Michael Waltrip let the cat out of the bag last night on his twitter account. He said that Nascar calls “time-outs” and that nothing is wrong with that. If that is true, at least one fan is gone.

  4. JR Says:
    June 14th, 2010 at 10:58 am

    I’m sure Denny will get a visit from the “powers that be” to remind him that NASCAR does not need him, he needs NASCAR. But guess what, it’s getting harder to just follow the company line and collect your paycheck. The current management attempts to sell their soul in an attempt to revive a dying sport that got sick because they were selling their sole for a few more fan dollars. The downward spiral continues. I for one, will be glad when it hits bottom because only then can the rebuilding begin. Having been involved with the sport of stock car racing for over 40 years, I hate what it has become. What was once a sport is now just a piece of pre-packaged entertainment designed to appeal to anyone with a dollar to spend. The athletes involved are not to blame. They are being paid millions and are somewhat forced to “go along” with the show. If I were one of them, I’m sure I would keep my mouth shut and collect my money as well. We live in a world that is all about the dollar and so we get what we deserve.

  5. JerseyGirl Says:
    June 14th, 2010 at 11:31 am

    “show business”, gee, I thought I was watching a race. I’ve thought for a while that NASCAR was deliberately manipulating the finishes of races - starting with their wonderful idea of multiple attempts at the green - white - wreckers. Awesome, now instead of a team that has worked hard all day to get position instead can get screwed out of a win or better yet, wrecked for the highlights.

    I’ve defended watching “cars go in circles” for years. I guess I’m the dumb one here because if this is what NASCAR is all about at this point, it really is stupid.

    Fixing the races, imagine that, makes the sport real legitimate.

  6. Richard Witherell Says:
    June 14th, 2010 at 12:19 pm

    Only one real problem with Nascar, Brian France.Comparing him to his father is like comparing Jr to Sr.

  7. Rick Says:
    June 14th, 2010 at 12:27 pm

    If Nascar would have a “halftime” in a race then these cautions would not be needed. If teams were allowed to work on their car for 15 minutes it would help the ones a little off get better and make the last half of the race more enjoyable to watch. The halftime would give TV a chance to talk to the drivers, owner, pit crew. It would give the drivers a break and the racing would be so much better at the end. It’s a win for Nascar.
    I just want people to think about the Allstar race. They let them work on the cars and the last segment is a blast to watch.

  8. midasmicah Says:
    June 14th, 2010 at 12:38 pm

    Don’t people realize what nas$car is doing. It’s no longer the sport it once was. It’s entertainment that ranks (pretty rank at that) right up there with big time wrestling. They’re not even subtle about it. Hamlin was just saying what everybody knows right now. For a diehard racing fan this is atrocious. This week they didn’t get their desired affect. No big wrecks lon the restarts and no green-white checkers. I’ve been on the edge for a while now as far as losing interest in the sport. I keep hoping things will change, but I’m not holding my breath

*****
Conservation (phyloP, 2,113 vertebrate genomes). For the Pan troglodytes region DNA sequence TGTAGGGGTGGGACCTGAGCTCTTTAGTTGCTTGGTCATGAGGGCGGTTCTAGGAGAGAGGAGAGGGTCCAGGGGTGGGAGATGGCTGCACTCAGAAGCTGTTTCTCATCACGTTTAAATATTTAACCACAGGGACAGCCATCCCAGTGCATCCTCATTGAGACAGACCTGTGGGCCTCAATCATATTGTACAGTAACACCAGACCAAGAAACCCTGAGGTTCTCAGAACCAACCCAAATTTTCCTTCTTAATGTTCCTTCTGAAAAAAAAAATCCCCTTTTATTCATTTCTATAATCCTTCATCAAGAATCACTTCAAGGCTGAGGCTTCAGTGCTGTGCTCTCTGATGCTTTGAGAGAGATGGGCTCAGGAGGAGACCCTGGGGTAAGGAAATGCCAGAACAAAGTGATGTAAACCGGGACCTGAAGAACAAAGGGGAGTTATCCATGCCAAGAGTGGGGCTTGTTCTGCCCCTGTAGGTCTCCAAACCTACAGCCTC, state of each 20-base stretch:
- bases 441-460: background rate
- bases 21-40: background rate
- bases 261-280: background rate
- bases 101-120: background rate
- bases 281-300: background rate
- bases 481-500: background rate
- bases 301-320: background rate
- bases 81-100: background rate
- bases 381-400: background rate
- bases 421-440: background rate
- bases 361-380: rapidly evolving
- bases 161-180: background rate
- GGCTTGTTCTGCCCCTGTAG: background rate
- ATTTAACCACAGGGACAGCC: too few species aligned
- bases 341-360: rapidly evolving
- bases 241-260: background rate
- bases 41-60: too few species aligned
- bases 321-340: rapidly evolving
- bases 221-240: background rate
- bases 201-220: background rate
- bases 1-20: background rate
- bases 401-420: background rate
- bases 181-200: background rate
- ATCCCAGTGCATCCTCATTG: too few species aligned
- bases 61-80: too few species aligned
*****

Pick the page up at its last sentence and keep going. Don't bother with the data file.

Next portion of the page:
9. JR Says:
    June 14th, 2010 at 1:59 pm

    In support of my earlier comment about NASCAR trying to “appeal to anyone with a dollar to spend”, I offer Rick (comment #7) as an example.

  10. Glen H. Says:
    June 14th, 2010 at 2:23 pm

    Anyone want to bet the Denny has problems during inspection next week? NA$CAR just can’t have drivers saying those kinds of things without some kind of punishment being handed out.

    Heck, with talk like that people might start to figure out that the racing is rigged. Oh wait a minute, people are already starting to figure that out as shown be the dropping attendance and ratings….

  11. Richard in N.C. Says:
    June 14th, 2010 at 6:08 pm

    There either was or there wasn’t debris when the caution was thrown at the end of the race, which is not rocket science. One would think that the facts would be relevant, but I guess facts are no longer relevant in what passes for journalism today. Of course NASCAR is the party responsible for trying to protect the safety of the people at the track, while the media is only responsible for coming up with a basis to criticize NASCAR to try to attract readers.

  12. The Mad Man Says:
    June 15th, 2010 at 5:13 pm

    I have no problems with genuine cautions. Safety is paramount. But when you have what are supposed to be professional drivers saying it’s show business, you have to wonder. I’ve seen phony cautions before, live at the track. None more blatant than the rain in Turn 2 at Charlotte when there was no rain. At Atlanta when not a single track truck moved to pick up the debris. So fans do have cause to be upset. When you hear over the scanner that a caution is coming out and it does, you have to wonder. All it would’ve taken is one shot from the TV camera to remove all doubt. But even that didn’t happen.

    Luckily with the media being distracted by World Cup, F1 racing, and other sports, maybe there won’t be any damage from the media. However, you can bet that tickets sales and TV ratings will take a plunge from antone who watched the race and caught the comments.